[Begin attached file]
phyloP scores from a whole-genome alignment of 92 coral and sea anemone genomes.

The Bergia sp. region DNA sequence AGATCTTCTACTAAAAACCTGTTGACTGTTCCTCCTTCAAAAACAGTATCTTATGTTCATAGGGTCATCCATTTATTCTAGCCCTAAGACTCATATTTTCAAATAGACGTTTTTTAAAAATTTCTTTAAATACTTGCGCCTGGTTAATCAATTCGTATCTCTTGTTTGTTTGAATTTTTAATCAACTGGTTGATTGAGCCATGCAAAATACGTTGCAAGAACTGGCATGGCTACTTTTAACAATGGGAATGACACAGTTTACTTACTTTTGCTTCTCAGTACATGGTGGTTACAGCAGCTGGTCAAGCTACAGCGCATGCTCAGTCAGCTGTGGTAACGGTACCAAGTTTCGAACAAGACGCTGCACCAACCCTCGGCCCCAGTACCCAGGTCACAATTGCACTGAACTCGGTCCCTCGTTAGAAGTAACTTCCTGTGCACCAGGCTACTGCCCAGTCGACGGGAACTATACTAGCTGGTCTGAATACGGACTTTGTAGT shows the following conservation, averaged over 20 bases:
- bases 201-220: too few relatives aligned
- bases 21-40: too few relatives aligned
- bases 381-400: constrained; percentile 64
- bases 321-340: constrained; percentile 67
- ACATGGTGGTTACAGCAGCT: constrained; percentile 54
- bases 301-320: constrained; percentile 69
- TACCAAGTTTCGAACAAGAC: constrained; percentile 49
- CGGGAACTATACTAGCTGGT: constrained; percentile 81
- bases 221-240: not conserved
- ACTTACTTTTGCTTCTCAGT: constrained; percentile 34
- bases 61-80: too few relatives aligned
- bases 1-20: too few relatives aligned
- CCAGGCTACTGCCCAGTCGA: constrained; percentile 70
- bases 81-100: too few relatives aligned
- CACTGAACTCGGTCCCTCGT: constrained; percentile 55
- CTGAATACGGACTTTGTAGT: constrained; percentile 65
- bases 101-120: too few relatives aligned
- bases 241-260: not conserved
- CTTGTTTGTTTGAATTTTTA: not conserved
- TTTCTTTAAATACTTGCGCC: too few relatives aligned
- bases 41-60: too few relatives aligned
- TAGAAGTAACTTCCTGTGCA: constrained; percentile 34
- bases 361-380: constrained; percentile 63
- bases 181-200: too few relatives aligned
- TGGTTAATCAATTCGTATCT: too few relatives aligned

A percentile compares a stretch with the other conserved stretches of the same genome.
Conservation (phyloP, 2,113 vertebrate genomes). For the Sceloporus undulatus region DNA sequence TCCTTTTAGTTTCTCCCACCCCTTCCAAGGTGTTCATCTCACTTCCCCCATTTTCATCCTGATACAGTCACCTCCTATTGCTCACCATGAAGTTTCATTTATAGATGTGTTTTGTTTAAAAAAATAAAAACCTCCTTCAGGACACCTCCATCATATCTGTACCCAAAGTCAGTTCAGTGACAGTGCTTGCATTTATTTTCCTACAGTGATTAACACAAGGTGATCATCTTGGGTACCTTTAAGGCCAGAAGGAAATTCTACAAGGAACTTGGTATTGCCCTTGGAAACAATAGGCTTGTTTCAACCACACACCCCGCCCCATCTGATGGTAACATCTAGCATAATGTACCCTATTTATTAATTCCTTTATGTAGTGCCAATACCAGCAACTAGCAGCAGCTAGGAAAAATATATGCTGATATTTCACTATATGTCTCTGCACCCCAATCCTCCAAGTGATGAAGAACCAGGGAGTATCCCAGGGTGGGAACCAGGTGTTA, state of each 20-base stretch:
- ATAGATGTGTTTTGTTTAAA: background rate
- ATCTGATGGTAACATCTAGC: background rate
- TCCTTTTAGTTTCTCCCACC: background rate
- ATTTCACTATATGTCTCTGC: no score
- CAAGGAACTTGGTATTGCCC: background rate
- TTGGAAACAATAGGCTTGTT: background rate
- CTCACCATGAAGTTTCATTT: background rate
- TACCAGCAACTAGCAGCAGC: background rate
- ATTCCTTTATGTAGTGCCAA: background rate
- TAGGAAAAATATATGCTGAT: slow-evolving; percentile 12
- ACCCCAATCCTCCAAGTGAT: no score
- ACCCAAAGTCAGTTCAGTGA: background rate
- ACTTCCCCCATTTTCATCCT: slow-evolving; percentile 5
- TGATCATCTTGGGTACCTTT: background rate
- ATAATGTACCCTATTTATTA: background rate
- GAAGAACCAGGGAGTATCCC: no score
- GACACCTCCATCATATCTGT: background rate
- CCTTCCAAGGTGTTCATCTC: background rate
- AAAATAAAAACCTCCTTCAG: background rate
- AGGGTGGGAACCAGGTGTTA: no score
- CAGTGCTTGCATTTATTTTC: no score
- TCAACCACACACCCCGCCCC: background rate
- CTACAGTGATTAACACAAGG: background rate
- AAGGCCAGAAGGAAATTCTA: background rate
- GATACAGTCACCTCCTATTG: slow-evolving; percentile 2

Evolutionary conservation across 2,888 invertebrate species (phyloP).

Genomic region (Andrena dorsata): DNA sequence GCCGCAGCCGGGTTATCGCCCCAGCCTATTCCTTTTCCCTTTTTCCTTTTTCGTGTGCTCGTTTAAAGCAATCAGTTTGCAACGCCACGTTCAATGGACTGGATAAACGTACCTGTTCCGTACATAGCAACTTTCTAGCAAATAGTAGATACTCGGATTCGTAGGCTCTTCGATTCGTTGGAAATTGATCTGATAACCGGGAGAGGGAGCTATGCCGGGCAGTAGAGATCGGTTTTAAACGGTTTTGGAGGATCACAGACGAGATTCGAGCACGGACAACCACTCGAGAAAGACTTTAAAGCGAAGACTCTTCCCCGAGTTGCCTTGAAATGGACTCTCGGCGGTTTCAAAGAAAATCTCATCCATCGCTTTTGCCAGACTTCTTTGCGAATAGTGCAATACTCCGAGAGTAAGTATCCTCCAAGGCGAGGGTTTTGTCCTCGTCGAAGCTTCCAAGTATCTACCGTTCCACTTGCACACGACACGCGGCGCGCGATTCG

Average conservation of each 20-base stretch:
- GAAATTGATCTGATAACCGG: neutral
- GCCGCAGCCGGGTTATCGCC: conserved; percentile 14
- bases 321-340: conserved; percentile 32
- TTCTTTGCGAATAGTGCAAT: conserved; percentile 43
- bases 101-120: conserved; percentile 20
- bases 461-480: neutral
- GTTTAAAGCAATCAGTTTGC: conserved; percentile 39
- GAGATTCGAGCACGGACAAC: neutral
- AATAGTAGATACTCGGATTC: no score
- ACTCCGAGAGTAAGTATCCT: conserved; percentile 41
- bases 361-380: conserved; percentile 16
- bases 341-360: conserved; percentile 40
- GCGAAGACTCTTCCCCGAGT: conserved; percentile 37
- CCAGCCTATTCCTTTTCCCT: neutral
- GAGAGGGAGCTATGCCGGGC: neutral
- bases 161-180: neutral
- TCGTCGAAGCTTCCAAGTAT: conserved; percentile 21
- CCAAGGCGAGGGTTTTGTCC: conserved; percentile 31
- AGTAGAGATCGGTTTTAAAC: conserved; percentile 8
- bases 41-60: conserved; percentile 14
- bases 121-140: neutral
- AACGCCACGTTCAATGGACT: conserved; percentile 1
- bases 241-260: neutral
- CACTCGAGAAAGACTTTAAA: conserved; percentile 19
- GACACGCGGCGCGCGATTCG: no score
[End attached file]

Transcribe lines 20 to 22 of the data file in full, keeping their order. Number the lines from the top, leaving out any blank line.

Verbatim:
- bases 241-260: not conserved
- CTTGTTTGTTTGAATTTTTA: not conserved
- TTTCTTTAAATACTTGCGCC: too few relatives aligned